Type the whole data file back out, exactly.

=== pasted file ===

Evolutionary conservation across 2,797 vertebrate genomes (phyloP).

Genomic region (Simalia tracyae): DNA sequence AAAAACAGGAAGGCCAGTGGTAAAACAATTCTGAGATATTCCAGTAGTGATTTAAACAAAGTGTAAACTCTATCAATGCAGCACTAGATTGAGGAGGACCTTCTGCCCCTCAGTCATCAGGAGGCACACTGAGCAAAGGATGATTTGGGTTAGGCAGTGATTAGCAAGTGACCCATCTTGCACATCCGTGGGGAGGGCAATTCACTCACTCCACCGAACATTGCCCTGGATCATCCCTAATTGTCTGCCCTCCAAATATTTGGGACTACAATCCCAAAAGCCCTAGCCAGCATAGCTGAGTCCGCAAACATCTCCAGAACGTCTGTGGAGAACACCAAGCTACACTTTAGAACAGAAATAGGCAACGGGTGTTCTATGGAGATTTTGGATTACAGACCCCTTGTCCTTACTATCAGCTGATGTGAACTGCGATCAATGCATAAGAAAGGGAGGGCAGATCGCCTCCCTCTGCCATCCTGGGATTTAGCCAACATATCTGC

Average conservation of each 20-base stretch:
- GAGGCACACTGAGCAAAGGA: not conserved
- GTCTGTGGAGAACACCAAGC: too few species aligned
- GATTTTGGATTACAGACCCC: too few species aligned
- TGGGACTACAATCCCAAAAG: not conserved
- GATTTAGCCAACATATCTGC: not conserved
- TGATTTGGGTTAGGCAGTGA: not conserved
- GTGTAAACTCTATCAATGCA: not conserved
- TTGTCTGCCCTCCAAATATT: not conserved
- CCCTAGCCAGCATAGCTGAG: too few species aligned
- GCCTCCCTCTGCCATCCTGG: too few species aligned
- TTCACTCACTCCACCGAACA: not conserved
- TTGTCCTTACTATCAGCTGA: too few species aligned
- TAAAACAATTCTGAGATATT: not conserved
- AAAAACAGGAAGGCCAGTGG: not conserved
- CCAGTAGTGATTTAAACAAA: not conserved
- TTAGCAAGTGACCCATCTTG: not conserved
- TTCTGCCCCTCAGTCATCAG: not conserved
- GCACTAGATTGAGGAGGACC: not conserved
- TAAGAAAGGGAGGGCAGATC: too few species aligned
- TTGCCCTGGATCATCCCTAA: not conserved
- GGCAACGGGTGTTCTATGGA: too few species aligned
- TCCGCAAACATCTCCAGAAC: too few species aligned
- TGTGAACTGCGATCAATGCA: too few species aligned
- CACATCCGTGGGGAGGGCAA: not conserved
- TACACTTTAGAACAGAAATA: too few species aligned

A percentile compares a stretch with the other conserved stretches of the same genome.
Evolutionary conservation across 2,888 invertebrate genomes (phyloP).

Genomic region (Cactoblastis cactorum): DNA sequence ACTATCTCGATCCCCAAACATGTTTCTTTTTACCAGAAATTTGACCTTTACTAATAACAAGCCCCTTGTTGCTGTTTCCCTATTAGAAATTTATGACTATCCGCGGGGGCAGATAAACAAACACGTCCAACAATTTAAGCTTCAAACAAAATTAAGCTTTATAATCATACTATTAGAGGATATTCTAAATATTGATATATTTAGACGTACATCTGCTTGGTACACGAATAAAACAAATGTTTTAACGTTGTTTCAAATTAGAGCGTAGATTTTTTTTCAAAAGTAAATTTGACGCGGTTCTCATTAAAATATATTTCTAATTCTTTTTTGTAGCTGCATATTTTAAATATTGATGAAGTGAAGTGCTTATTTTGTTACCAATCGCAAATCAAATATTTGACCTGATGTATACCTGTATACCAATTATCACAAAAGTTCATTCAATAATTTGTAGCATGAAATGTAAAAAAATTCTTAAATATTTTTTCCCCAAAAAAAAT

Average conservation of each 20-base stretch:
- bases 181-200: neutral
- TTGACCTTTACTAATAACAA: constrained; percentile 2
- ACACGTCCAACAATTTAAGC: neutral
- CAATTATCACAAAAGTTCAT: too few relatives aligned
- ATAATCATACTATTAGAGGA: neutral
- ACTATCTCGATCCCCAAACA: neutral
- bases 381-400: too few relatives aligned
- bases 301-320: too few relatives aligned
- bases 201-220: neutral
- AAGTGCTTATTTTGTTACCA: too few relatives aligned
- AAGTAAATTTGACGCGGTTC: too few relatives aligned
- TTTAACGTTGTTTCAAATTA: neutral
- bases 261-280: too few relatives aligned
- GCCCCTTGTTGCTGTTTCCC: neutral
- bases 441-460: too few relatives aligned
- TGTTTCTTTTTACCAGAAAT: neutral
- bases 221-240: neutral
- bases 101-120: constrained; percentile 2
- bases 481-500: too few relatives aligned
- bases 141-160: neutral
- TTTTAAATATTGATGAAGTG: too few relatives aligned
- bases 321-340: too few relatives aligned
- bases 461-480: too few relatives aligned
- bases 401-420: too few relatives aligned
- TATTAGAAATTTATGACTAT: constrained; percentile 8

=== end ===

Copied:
Evolutionary conservation across 2,797 vertebrate genomes (phyloP).

Genomic region (Simalia tracyae): DNA sequence AAAAACAGGAAGGCCAGTGGTAAAACAATTCTGAGATATTCCAGTAGTGATTTAAACAAAGTGTAAACTCTATCAATGCAGCACTAGATTGAGGAGGACCTTCTGCCCCTCAGTCATCAGGAGGCACACTGAGCAAAGGATGATTTGGGTTAGGCAGTGATTAGCAAGTGACCCATCTTGCACATCCGTGGGGAGGGCAATTCACTCACTCCACCGAACATTGCCCTGGATCATCCCTAATTGTCTGCCCTCCAAATATTTGGGACTACAATCCCAAAAGCCCTAGCCAGCATAGCTGAGTCCGCAAACATCTCCAGAACGTCTGTGGAGAACACCAAGCTACACTTTAGAACAGAAATAGGCAACGGGTGTTCTATGGAGATTTTGGATTACAGACCCCTTGTCCTTACTATCAGCTGATGTGAACTGCGATCAATGCATAAGAAAGGGAGGGCAGATCGCCTCCCTCTGCCATCCTGGGATTTAGCCAACATATCTGC

Average conservation of each 20-base stretch:
- GAGGCACACTGAGCAAAGGA: not conserved
- GTCTGTGGAGAACACCAAGC: too few species aligned
- GATTTTGGATTACAGACCCC: too few species aligned
- TGGGACTACAATCCCAAAAG: not conserved
- GATTTAGCCAACATATCTGC: not conserved
- TGATTTGGGTTAGGCAGTGA: not conserved
- GTGTAAACTCTATCAATGCA: not conserved
- TTGTCTGCCCTCCAAATATT: not conserved
- CCCTAGCCAGCATAGCTGAG: too few species aligned
- GCCTCCCTCTGCCATCCTGG: too few species aligned
- TTCACTCACTCCACCGAACA: not conserved
- TTGTCCTTACTATCAGCTGA: too few species aligned
- TAAAACAATTCTGAGATATT: not conserved
- AAAAACAGGAAGGCCAGTGG: not conserved
- CCAGTAGTGATTTAAACAAA: not conserved
- TTAGCAAGTGACCCATCTTG: not conserved
- TTCTGCCCCTCAGTCATCAG: not conserved
- GCACTAGATTGAGGAGGACC: not conserved
- TAAGAAAGGGAGGGCAGATC: too few species aligned
- TTGCCCTGGATCATCCCTAA: not conserved
- GGCAACGGGTGTTCTATGGA: too few species aligned
- TCCGCAAACATCTCCAGAAC: too few species aligned
- TGTGAACTGCGATCAATGCA: too few species aligned
- CACATCCGTGGGGAGGGCAA: not conserved
- TACACTTTAGAACAGAAATA: too few species aligned

A percentile compares a stretch with the other conserved stretches of the same genome.
Evolutionary conservation across 2,888 invertebrate genomes (phyloP).

Genomic region (Cactoblastis cactorum): DNA sequence ACTATCTCGATCCCCAAACATGTTTCTTTTTACCAGAAATTTGACCTTTACTAATAACAAGCCCCTTGTTGCTGTTTCCCTATTAGAAATTTATGACTATCCGCGGGGGCAGATAAACAAACACGTCCAACAATTTAAGCTTCAAACAAAATTAAGCTTTATAATCATACTATTAGAGGATATTCTAAATATTGATATATTTAGACGTACATCTGCTTGGTACACGAATAAAACAAATGTTTTAACGTTGTTTCAAATTAGAGCGTAGATTTTTTTTCAAAAGTAAATTTGACGCGGTTCTCATTAAAATATATTTCTAATTCTTTTTTGTAGCTGCATATTTTAAATATTGATGAAGTGAAGTGCTTATTTTGTTACCAATCGCAAATCAAATATTTGACCTGATGTATACCTGTATACCAATTATCACAAAAGTTCATTCAATAATTTGTAGCATGAAATGTAAAAAAATTCTTAAATATTTTTTCCCCAAAAAAAAT

Average conservation of each 20-base stretch:
- bases 181-200: neutral
- TTGACCTTTACTAATAACAA: constrained; percentile 2
- ACACGTCCAACAATTTAAGC: neutral
- CAATTATCACAAAAGTTCAT: too few relatives aligned
- ATAATCATACTATTAGAGGA: neutral
- ACTATCTCGATCCCCAAACA: neutral
- bases 381-400: too few relatives aligned
- bases 301-320: too few relatives aligned
- bases 201-220: neutral
- AAGTGCTTATTTTGTTACCA: too few relatives aligned
- AAGTAAATTTGACGCGGTTC: too few relatives aligned
- TTTAACGTTGTTTCAAATTA: neutral
- bases 261-280: too few relatives aligned
- GCCCCTTGTTGCTGTTTCCC: neutral
- bases 441-460: too few relatives aligned
- TGTTTCTTTTTACCAGAAAT: neutral
- bases 221-240: neutral
- bases 101-120: constrained; percentile 2
- bases 481-500: too few relatives aligned
- bases 141-160: neutral
- TTTTAAATATTGATGAAGTG: too few relatives aligned
- bases 321-340: too few relatives aligned
- bases 461-480: too few relatives aligned
- bases 401-420: too few relatives aligned
- TATTAGAAATTTATGACTAT: constrained; percentile 8